replacing peat moss with newspaper

Asked April 29, 2019, 9:25 PM EDT

I want to recycle our newspaper and thought it might be a substitute for peat moss in our garden. your thoughts on this idea? Thanks, Pat

Marion County Oregon

3 Responses

Interesting question - thanks!

I guess it depends on what you hope to accomplish with peat moss as a soil amendment. Please respond with more details on that point.

However, I use plenty of shredded office paper in my compost as it absorbs water well, and breaks down rapidly - usually within about a week. It makes a nice balance to food scraps, with are very juicy. Newspaper could work just as well, although I do not use the slick colored papers. But the black inks are soy based, and should present no heavy metals problems.

Linda, thank you for your response, we are starting a garden and wanted to amend the soil with something to help our garden grow, I know paper doesn't have much in the way of nutrition but figured it would be better than in the recycle. Got the thought of glossy paper to omit also. again, thanks pat


Thanks for the clarification. I would avoid using peat moss as it is essentially a mined material with associated environmental damage, not to mention the cost and carbon footprint.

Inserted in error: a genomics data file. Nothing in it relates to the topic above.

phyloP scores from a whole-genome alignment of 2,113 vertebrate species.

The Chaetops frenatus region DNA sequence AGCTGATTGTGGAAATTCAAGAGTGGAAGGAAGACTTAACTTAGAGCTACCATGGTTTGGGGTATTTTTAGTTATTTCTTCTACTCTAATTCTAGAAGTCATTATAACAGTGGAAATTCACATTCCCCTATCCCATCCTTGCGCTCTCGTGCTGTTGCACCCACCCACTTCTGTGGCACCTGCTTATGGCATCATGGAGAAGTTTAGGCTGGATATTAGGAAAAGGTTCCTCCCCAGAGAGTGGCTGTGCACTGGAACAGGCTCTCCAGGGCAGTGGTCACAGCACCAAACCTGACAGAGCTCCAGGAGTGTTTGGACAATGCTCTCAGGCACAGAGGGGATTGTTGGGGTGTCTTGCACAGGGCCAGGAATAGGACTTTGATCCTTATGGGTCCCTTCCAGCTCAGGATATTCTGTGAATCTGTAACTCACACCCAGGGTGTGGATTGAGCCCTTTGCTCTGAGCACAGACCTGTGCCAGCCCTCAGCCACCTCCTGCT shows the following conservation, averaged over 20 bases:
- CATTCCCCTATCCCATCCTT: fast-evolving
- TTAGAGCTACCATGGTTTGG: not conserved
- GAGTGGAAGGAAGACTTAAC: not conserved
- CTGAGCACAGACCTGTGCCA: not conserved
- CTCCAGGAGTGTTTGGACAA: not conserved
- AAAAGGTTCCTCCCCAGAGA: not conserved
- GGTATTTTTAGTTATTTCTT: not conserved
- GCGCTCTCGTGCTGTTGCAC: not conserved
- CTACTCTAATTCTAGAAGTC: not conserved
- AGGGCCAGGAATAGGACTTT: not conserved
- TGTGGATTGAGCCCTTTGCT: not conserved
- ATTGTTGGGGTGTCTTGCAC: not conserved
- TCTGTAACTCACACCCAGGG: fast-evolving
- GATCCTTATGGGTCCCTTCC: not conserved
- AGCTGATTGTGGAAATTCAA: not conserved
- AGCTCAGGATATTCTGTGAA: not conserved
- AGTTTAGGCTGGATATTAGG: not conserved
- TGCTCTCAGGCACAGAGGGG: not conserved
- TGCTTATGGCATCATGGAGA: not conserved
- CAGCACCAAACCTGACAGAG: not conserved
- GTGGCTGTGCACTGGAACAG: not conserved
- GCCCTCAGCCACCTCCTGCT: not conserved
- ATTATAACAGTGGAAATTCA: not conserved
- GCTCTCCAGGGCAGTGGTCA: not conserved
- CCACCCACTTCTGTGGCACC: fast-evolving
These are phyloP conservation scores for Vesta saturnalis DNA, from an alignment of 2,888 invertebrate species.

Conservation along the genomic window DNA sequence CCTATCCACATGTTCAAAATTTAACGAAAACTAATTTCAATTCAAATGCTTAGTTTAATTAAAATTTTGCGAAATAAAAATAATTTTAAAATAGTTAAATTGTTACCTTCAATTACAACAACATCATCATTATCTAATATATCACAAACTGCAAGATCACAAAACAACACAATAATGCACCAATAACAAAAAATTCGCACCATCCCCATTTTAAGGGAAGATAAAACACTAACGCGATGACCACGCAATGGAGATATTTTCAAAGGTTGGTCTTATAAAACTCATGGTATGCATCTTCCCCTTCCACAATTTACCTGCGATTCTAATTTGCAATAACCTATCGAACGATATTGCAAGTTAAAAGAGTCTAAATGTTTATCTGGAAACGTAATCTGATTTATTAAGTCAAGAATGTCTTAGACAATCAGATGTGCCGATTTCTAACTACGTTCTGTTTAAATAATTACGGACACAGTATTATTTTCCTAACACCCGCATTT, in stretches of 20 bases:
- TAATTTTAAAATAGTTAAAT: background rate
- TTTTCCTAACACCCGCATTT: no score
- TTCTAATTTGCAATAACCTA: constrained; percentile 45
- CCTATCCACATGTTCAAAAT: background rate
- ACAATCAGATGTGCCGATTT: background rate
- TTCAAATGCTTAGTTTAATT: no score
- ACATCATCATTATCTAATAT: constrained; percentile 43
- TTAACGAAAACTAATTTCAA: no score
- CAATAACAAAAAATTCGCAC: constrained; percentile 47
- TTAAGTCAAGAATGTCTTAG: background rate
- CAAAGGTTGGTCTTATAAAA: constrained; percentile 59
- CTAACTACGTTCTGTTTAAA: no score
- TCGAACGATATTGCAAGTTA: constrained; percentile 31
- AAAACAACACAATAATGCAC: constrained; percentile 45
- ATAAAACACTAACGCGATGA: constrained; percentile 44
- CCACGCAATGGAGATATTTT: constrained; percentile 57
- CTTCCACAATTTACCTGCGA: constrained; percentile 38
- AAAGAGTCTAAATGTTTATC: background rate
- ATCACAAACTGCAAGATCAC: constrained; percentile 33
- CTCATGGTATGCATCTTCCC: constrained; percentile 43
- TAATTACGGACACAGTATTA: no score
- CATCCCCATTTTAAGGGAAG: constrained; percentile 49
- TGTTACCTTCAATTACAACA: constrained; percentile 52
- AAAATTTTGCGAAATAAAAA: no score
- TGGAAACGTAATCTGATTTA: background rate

Make a plan now for the fall when you can collect deciduous leaves - and if you live in town, it's even easier! Any of these things will increase soil organic matter - OSU Extension has a publication about that coming out in the next 2-4 months. Increasing soil organic matter is one way to increase biological activity and plant nutrients.
If your property has a mature fruit tree or two, you might be able to store leaves in trash bags under it without destroying the view :) . Alternatively, google something like "wire mesh bin." Sure, you can buy something, but a trip to the hardware store will also outfit you to make something yourself out of fencing. Poultry netting likely not sturdy enough. These bins can be made to about any size, and can hold tremendous amounts of leaves.
You can mulch with them or add them to compost.

So: you can start with paper, since it's what you have, and transition to leaves if you like.

Happy Gardening!